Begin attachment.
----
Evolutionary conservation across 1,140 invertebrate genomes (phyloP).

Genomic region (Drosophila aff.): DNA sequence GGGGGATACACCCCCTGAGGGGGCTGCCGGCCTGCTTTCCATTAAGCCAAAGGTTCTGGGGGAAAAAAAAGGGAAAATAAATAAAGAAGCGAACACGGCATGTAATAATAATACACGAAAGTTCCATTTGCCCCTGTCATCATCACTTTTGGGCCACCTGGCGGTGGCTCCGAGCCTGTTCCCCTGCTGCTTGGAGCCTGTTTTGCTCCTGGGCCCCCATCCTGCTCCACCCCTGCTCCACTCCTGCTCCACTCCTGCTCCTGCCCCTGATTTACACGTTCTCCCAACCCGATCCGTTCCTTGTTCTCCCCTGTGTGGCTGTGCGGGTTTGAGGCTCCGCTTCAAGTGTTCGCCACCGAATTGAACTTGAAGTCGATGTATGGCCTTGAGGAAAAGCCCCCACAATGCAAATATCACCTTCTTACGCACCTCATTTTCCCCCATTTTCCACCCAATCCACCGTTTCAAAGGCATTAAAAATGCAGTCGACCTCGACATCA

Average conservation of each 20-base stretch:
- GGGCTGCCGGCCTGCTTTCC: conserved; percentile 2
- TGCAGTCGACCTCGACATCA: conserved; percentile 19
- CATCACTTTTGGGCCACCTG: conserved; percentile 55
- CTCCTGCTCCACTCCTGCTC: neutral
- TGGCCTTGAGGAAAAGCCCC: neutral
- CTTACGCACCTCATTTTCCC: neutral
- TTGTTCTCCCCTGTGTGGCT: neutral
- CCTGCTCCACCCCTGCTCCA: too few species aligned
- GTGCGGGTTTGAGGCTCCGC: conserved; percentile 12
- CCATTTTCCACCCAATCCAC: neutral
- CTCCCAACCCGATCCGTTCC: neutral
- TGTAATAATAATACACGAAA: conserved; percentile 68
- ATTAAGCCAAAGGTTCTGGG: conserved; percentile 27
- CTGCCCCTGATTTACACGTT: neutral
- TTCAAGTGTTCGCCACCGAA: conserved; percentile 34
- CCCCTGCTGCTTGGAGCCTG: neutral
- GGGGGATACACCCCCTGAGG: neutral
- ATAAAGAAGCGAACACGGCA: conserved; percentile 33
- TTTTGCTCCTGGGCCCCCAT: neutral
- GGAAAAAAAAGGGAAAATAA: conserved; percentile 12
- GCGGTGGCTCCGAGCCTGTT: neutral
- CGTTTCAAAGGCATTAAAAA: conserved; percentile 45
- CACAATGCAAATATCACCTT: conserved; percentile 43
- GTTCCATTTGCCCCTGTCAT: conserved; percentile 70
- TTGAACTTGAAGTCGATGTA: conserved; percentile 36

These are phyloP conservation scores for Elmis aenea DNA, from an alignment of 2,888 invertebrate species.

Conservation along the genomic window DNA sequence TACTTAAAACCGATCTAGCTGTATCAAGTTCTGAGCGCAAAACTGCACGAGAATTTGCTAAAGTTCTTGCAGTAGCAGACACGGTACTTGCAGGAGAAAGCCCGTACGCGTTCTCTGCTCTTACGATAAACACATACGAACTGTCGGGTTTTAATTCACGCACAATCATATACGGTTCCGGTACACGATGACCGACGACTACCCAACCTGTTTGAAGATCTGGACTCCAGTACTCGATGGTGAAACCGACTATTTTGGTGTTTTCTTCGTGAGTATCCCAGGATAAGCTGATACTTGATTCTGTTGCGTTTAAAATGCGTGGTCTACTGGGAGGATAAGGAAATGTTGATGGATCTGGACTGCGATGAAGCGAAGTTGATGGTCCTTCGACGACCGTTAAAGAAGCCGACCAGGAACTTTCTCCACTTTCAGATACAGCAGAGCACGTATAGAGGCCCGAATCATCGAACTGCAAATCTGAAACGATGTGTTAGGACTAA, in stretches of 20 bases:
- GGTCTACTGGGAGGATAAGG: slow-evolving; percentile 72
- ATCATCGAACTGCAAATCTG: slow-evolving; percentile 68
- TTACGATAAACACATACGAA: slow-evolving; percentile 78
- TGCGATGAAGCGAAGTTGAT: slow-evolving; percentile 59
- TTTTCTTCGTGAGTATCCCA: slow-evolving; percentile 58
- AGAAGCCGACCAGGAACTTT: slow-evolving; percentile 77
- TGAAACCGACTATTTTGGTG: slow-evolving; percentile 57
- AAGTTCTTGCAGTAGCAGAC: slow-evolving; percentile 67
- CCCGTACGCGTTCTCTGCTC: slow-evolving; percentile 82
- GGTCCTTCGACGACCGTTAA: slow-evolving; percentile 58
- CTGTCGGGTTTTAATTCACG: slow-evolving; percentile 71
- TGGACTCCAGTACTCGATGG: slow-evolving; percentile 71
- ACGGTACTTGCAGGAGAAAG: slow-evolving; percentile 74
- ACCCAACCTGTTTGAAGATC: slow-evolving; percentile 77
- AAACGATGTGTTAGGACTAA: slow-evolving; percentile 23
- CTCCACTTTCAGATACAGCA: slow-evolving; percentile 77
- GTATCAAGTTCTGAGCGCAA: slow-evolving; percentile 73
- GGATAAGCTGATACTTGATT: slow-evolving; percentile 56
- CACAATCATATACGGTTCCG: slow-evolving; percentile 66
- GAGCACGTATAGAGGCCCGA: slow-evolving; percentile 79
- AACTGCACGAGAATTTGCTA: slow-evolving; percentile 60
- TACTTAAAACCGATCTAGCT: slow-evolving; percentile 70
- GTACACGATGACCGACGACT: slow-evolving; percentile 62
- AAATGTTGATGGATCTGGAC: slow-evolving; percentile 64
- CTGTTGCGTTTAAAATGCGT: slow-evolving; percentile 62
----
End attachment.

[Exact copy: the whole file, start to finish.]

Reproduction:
Evolutionary conservation across 1,140 invertebrate genomes (phyloP).

Genomic region (Drosophila aff.): DNA sequence GGGGGATACACCCCCTGAGGGGGCTGCCGGCCTGCTTTCCATTAAGCCAAAGGTTCTGGGGGAAAAAAAAGGGAAAATAAATAAAGAAGCGAACACGGCATGTAATAATAATACACGAAAGTTCCATTTGCCCCTGTCATCATCACTTTTGGGCCACCTGGCGGTGGCTCCGAGCCTGTTCCCCTGCTGCTTGGAGCCTGTTTTGCTCCTGGGCCCCCATCCTGCTCCACCCCTGCTCCACTCCTGCTCCACTCCTGCTCCTGCCCCTGATTTACACGTTCTCCCAACCCGATCCGTTCCTTGTTCTCCCCTGTGTGGCTGTGCGGGTTTGAGGCTCCGCTTCAAGTGTTCGCCACCGAATTGAACTTGAAGTCGATGTATGGCCTTGAGGAAAAGCCCCCACAATGCAAATATCACCTTCTTACGCACCTCATTTTCCCCCATTTTCCACCCAATCCACCGTTTCAAAGGCATTAAAAATGCAGTCGACCTCGACATCA

Average conservation of each 20-base stretch:
- GGGCTGCCGGCCTGCTTTCC: conserved; percentile 2
- TGCAGTCGACCTCGACATCA: conserved; percentile 19
- CATCACTTTTGGGCCACCTG: conserved; percentile 55
- CTCCTGCTCCACTCCTGCTC: neutral
- TGGCCTTGAGGAAAAGCCCC: neutral
- CTTACGCACCTCATTTTCCC: neutral
- TTGTTCTCCCCTGTGTGGCT: neutral
- CCTGCTCCACCCCTGCTCCA: too few species aligned
- GTGCGGGTTTGAGGCTCCGC: conserved; percentile 12
- CCATTTTCCACCCAATCCAC: neutral
- CTCCCAACCCGATCCGTTCC: neutral
- TGTAATAATAATACACGAAA: conserved; percentile 68
- ATTAAGCCAAAGGTTCTGGG: conserved; percentile 27
- CTGCCCCTGATTTACACGTT: neutral
- TTCAAGTGTTCGCCACCGAA: conserved; percentile 34
- CCCCTGCTGCTTGGAGCCTG: neutral
- GGGGGATACACCCCCTGAGG: neutral
- ATAAAGAAGCGAACACGGCA: conserved; percentile 33
- TTTTGCTCCTGGGCCCCCAT: neutral
- GGAAAAAAAAGGGAAAATAA: conserved; percentile 12
- GCGGTGGCTCCGAGCCTGTT: neutral
- CGTTTCAAAGGCATTAAAAA: conserved; percentile 45
- CACAATGCAAATATCACCTT: conserved; percentile 43
- GTTCCATTTGCCCCTGTCAT: conserved; percentile 70
- TTGAACTTGAAGTCGATGTA: conserved; percentile 36

These are phyloP conservation scores for Elmis aenea DNA, from an alignment of 2,888 invertebrate species.

Conservation along the genomic window DNA sequence TACTTAAAACCGATCTAGCTGTATCAAGTTCTGAGCGCAAAACTGCACGAGAATTTGCTAAAGTTCTTGCAGTAGCAGACACGGTACTTGCAGGAGAAAGCCCGTACGCGTTCTCTGCTCTTACGATAAACACATACGAACTGTCGGGTTTTAATTCACGCACAATCATATACGGTTCCGGTACACGATGACCGACGACTACCCAACCTGTTTGAAGATCTGGACTCCAGTACTCGATGGTGAAACCGACTATTTTGGTGTTTTCTTCGTGAGTATCCCAGGATAAGCTGATACTTGATTCTGTTGCGTTTAAAATGCGTGGTCTACTGGGAGGATAAGGAAATGTTGATGGATCTGGACTGCGATGAAGCGAAGTTGATGGTCCTTCGACGACCGTTAAAGAAGCCGACCAGGAACTTTCTCCACTTTCAGATACAGCAGAGCACGTATAGAGGCCCGAATCATCGAACTGCAAATCTGAAACGATGTGTTAGGACTAA, in stretches of 20 bases:
- GGTCTACTGGGAGGATAAGG: slow-evolving; percentile 72
- ATCATCGAACTGCAAATCTG: slow-evolving; percentile 68
- TTACGATAAACACATACGAA: slow-evolving; percentile 78
- TGCGATGAAGCGAAGTTGAT: slow-evolving; percentile 59
- TTTTCTTCGTGAGTATCCCA: slow-evolving; percentile 58
- AGAAGCCGACCAGGAACTTT: slow-evolving; percentile 77
- TGAAACCGACTATTTTGGTG: slow-evolving; percentile 57
- AAGTTCTTGCAGTAGCAGAC: slow-evolving; percentile 67
- CCCGTACGCGTTCTCTGCTC: slow-evolving; percentile 82
- GGTCCTTCGACGACCGTTAA: slow-evolving; percentile 58
- CTGTCGGGTTTTAATTCACG: slow-evolving; percentile 71
- TGGACTCCAGTACTCGATGG: slow-evolving; percentile 71
- ACGGTACTTGCAGGAGAAAG: slow-evolving; percentile 74
- ACCCAACCTGTTTGAAGATC: slow-evolving; percentile 77
- AAACGATGTGTTAGGACTAA: slow-evolving; percentile 23
- CTCCACTTTCAGATACAGCA: slow-evolving; percentile 77
- GTATCAAGTTCTGAGCGCAA: slow-evolving; percentile 73
- GGATAAGCTGATACTTGATT: slow-evolving; percentile 56
- CACAATCATATACGGTTCCG: slow-evolving; percentile 66
- GAGCACGTATAGAGGCCCGA: slow-evolving; percentile 79
- AACTGCACGAGAATTTGCTA: slow-evolving; percentile 60
- TACTTAAAACCGATCTAGCT: slow-evolving; percentile 70
- GTACACGATGACCGACGACT: slow-evolving; percentile 62
- AAATGTTGATGGATCTGGAC: slow-evolving; percentile 64
- CTGTTGCGTTTAAAATGCGT: slow-evolving; percentile 62